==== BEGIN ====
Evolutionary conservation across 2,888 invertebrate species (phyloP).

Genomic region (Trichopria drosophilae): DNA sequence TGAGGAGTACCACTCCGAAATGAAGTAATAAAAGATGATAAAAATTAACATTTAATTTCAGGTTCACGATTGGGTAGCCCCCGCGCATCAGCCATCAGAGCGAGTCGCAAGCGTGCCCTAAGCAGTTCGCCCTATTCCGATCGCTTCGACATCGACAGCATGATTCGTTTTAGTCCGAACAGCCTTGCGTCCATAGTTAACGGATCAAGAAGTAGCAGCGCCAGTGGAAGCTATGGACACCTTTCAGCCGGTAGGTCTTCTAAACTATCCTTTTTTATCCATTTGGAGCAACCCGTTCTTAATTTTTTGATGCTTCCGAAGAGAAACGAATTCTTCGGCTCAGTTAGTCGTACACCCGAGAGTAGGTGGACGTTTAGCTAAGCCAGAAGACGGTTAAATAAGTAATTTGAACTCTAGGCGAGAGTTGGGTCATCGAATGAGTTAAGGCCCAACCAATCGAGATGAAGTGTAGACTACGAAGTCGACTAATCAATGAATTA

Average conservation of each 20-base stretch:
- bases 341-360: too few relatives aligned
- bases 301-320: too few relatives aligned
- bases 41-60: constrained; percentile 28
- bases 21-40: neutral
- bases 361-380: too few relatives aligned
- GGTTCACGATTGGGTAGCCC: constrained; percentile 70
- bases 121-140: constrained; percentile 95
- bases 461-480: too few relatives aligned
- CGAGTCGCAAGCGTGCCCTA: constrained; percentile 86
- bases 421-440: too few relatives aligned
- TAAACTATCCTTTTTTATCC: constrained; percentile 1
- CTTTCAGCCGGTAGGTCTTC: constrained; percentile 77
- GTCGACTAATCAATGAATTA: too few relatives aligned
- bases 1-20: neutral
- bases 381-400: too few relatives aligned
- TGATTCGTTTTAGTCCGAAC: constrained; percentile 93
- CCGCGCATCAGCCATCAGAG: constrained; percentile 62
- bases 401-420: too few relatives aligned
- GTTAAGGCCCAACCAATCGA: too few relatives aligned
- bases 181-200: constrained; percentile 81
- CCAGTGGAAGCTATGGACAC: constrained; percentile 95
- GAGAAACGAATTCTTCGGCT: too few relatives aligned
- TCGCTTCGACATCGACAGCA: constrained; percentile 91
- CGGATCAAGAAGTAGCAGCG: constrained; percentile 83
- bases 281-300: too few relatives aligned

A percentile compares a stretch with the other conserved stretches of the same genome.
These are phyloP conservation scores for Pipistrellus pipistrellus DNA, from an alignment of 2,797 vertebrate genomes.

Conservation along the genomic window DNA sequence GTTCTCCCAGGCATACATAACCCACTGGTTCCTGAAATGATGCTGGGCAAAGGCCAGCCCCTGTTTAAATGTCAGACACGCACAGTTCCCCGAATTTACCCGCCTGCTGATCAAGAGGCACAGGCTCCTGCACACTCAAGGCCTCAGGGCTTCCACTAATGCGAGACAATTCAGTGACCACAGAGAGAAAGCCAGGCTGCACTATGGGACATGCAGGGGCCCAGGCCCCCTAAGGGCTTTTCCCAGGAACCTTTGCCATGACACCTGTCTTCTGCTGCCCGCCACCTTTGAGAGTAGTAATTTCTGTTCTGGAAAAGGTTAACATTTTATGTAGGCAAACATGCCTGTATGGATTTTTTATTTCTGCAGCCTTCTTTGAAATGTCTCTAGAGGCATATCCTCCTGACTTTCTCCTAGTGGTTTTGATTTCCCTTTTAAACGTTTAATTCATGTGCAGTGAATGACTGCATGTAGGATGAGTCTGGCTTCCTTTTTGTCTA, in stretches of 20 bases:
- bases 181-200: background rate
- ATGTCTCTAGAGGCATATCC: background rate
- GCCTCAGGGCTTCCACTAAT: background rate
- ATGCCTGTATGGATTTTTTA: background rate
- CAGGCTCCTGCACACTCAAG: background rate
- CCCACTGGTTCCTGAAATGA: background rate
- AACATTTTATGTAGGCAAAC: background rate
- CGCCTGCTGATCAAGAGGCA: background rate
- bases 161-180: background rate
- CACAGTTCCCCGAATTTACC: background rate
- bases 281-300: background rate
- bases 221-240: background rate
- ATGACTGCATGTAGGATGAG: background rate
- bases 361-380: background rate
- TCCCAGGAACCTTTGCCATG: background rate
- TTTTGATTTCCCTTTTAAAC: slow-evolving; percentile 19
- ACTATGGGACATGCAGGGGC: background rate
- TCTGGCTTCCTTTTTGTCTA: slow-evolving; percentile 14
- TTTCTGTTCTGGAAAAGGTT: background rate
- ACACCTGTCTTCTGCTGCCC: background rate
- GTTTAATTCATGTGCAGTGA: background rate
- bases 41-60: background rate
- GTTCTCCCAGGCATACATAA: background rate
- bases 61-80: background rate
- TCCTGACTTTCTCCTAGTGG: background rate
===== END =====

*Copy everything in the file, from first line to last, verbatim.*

Evolutionary conservation across 2,888 invertebrate species (phyloP).

Genomic region (Trichopria drosophilae): DNA sequence TGAGGAGTACCACTCCGAAATGAAGTAATAAAAGATGATAAAAATTAACATTTAATTTCAGGTTCACGATTGGGTAGCCCCCGCGCATCAGCCATCAGAGCGAGTCGCAAGCGTGCCCTAAGCAGTTCGCCCTATTCCGATCGCTTCGACATCGACAGCATGATTCGTTTTAGTCCGAACAGCCTTGCGTCCATAGTTAACGGATCAAGAAGTAGCAGCGCCAGTGGAAGCTATGGACACCTTTCAGCCGGTAGGTCTTCTAAACTATCCTTTTTTATCCATTTGGAGCAACCCGTTCTTAATTTTTTGATGCTTCCGAAGAGAAACGAATTCTTCGGCTCAGTTAGTCGTACACCCGAGAGTAGGTGGACGTTTAGCTAAGCCAGAAGACGGTTAAATAAGTAATTTGAACTCTAGGCGAGAGTTGGGTCATCGAATGAGTTAAGGCCCAACCAATCGAGATGAAGTGTAGACTACGAAGTCGACTAATCAATGAATTA

Average conservation of each 20-base stretch:
- bases 341-360: too few relatives aligned
- bases 301-320: too few relatives aligned
- bases 41-60: constrained; percentile 28
- bases 21-40: neutral
- bases 361-380: too few relatives aligned
- GGTTCACGATTGGGTAGCCC: constrained; percentile 70
- bases 121-140: constrained; percentile 95
- bases 461-480: too few relatives aligned
- CGAGTCGCAAGCGTGCCCTA: constrained; percentile 86
- bases 421-440: too few relatives aligned
- TAAACTATCCTTTTTTATCC: constrained; percentile 1
- CTTTCAGCCGGTAGGTCTTC: constrained; percentile 77
- GTCGACTAATCAATGAATTA: too few relatives aligned
- bases 1-20: neutral
- bases 381-400: too few relatives aligned
- TGATTCGTTTTAGTCCGAAC: constrained; percentile 93
- CCGCGCATCAGCCATCAGAG: constrained; percentile 62
- bases 401-420: too few relatives aligned
- GTTAAGGCCCAACCAATCGA: too few relatives aligned
- bases 181-200: constrained; percentile 81
- CCAGTGGAAGCTATGGACAC: constrained; percentile 95
- GAGAAACGAATTCTTCGGCT: too few relatives aligned
- TCGCTTCGACATCGACAGCA: constrained; percentile 91
- CGGATCAAGAAGTAGCAGCG: constrained; percentile 83
- bases 281-300: too few relatives aligned

A percentile compares a stretch with the other conserved stretches of the same genome.
These are phyloP conservation scores for Pipistrellus pipistrellus DNA, from an alignment of 2,797 vertebrate genomes.

Conservation along the genomic window DNA sequence GTTCTCCCAGGCATACATAACCCACTGGTTCCTGAAATGATGCTGGGCAAAGGCCAGCCCCTGTTTAAATGTCAGACACGCACAGTTCCCCGAATTTACCCGCCTGCTGATCAAGAGGCACAGGCTCCTGCACACTCAAGGCCTCAGGGCTTCCACTAATGCGAGACAATTCAGTGACCACAGAGAGAAAGCCAGGCTGCACTATGGGACATGCAGGGGCCCAGGCCCCCTAAGGGCTTTTCCCAGGAACCTTTGCCATGACACCTGTCTTCTGCTGCCCGCCACCTTTGAGAGTAGTAATTTCTGTTCTGGAAAAGGTTAACATTTTATGTAGGCAAACATGCCTGTATGGATTTTTTATTTCTGCAGCCTTCTTTGAAATGTCTCTAGAGGCATATCCTCCTGACTTTCTCCTAGTGGTTTTGATTTCCCTTTTAAACGTTTAATTCATGTGCAGTGAATGACTGCATGTAGGATGAGTCTGGCTTCCTTTTTGTCTA, in stretches of 20 bases:
- bases 181-200: background rate
- ATGTCTCTAGAGGCATATCC: background rate
- GCCTCAGGGCTTCCACTAAT: background rate
- ATGCCTGTATGGATTTTTTA: background rate
- CAGGCTCCTGCACACTCAAG: background rate
- CCCACTGGTTCCTGAAATGA: background rate
- AACATTTTATGTAGGCAAAC: background rate
- CGCCTGCTGATCAAGAGGCA: background rate
- bases 161-180: background rate
- CACAGTTCCCCGAATTTACC: background rate
- bases 281-300: background rate
- bases 221-240: background rate
- ATGACTGCATGTAGGATGAG: background rate
- bases 361-380: background rate
- TCCCAGGAACCTTTGCCATG: background rate
- TTTTGATTTCCCTTTTAAAC: slow-evolving; percentile 19
- ACTATGGGACATGCAGGGGC: background rate
- TCTGGCTTCCTTTTTGTCTA: slow-evolving; percentile 14
- TTTCTGTTCTGGAAAAGGTT: background rate
- ACACCTGTCTTCTGCTGCCC: background rate
- GTTTAATTCATGTGCAGTGA: background rate
- bases 41-60: background rate
- GTTCTCCCAGGCATACATAA: background rate
- bases 61-80: background rate
- TCCTGACTTTCTCCTAGTGG: background rate